A BOOK SIGNING
And then, it happened!
Okay, I copped that infamous line from at least a dozen, if not more episodes of Sea Hunt. It was worth it.
It happened, alright. It surely happened (and don’t call me Shirley). If I need to tell you where I copped that line, well you aren’t no movie buff!
Anyway, I had my first solo book signing and at the risk of repeating myself, it was well worth it!
My solo event was organized by Barnes & Noble. The idea was to get as many people as possible to show up. The store pre-ordered a certain number of books, on the condition that my publisher accepts returns. That’s the big condition of a major retailer doing a book signing. Either you have to supply them the books, so they can sell them through their cash register at the retail price, which they don’t like to do because it isn’t in their system (more on that in a moment), or they order them from their supplier who accepts returns.
It’s not that retailers are so much against self-published books. However, when you self-publish, you have no distribution system. A large retailer deals with stock systems and distribution. This means inventory and returns etc. When you try to bring them something outside the system, it plays havoc with their books. In that regard, they just simply don’t like to deal with it.
In my case, since I did NOT self-publish, my book’s available through Ingram and Baker & Taylor distribution systems. Not only that, but it’s available through Barnes & Noble. At first, there was a glitch and it was cataloged wrong, but that was straightened out. When I got that cleared, the very nice lady in charge of things said yes to the book signing.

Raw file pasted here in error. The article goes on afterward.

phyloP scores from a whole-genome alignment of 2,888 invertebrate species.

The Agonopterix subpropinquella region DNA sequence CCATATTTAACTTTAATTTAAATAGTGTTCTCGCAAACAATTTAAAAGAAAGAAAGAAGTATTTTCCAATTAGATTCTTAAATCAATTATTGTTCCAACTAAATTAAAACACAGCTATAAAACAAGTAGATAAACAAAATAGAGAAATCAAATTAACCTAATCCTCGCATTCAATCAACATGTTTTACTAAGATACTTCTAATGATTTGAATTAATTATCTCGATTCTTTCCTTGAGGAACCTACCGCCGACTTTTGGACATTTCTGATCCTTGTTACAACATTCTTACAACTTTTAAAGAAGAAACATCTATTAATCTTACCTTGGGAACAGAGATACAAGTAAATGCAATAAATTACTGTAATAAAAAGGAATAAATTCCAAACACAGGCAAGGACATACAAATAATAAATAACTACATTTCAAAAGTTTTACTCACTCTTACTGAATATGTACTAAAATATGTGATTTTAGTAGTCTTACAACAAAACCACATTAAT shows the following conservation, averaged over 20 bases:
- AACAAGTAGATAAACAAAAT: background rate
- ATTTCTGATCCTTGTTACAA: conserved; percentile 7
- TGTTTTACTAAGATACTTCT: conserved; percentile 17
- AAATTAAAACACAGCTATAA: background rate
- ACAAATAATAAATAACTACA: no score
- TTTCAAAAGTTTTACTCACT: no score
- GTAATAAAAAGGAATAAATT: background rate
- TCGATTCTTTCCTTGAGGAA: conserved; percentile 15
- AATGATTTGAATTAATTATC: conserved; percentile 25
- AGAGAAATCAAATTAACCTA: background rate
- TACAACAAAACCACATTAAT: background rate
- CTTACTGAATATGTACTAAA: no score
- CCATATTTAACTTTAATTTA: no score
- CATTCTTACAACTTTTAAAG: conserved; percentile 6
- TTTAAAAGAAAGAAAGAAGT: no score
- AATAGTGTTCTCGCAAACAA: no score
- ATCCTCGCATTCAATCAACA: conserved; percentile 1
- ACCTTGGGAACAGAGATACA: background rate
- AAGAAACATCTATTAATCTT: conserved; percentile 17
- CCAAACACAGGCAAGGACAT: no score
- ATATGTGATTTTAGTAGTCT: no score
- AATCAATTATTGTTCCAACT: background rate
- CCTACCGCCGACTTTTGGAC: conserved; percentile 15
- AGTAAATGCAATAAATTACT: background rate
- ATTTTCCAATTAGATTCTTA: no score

The difference between a small publisher and a large one is distribution. Because my publisher is not one of the top five, my book isn’t distributed to all the stores across the country. In that case, this local store ordered that set quantity for the book signing, on the guarantee the publisher would accept the returns. With that taken care of, it was a matter of pre-publicity.
Though Barnes & Noble posted the event on their web site, it was up to me to do my own marketing as well. I learned a few things.
First off, social media was by far, the best way to get the word out under these circumstances. I used Facebook and Twitter, even though 99.9% of my Twitter followers (1K+) don’t even live in Las Vegas.
On the other hand, I had some mailers and flyers printed. As for the flyers, I deliberately had them printed 5X7 because I figured the larger they are, the more likely someone would take them down from a bulletin board. The smaller size was more likely to stay up longer, even if they were smaller and drew less attention.
One little problem.
Have you noticed that almost nobody has bulletin boards anymore? I found that out the hard way! I went all over the place and found almost NO bulletin boards! When I did, I usually got “It can’t be for any money making event.” Say what???
Shot down in flames. I have a pack full of useless flyers and mailers. Oh yeah, about the mailers, I ended up just giving them to people that I either see all the time, or are already Facebook friends.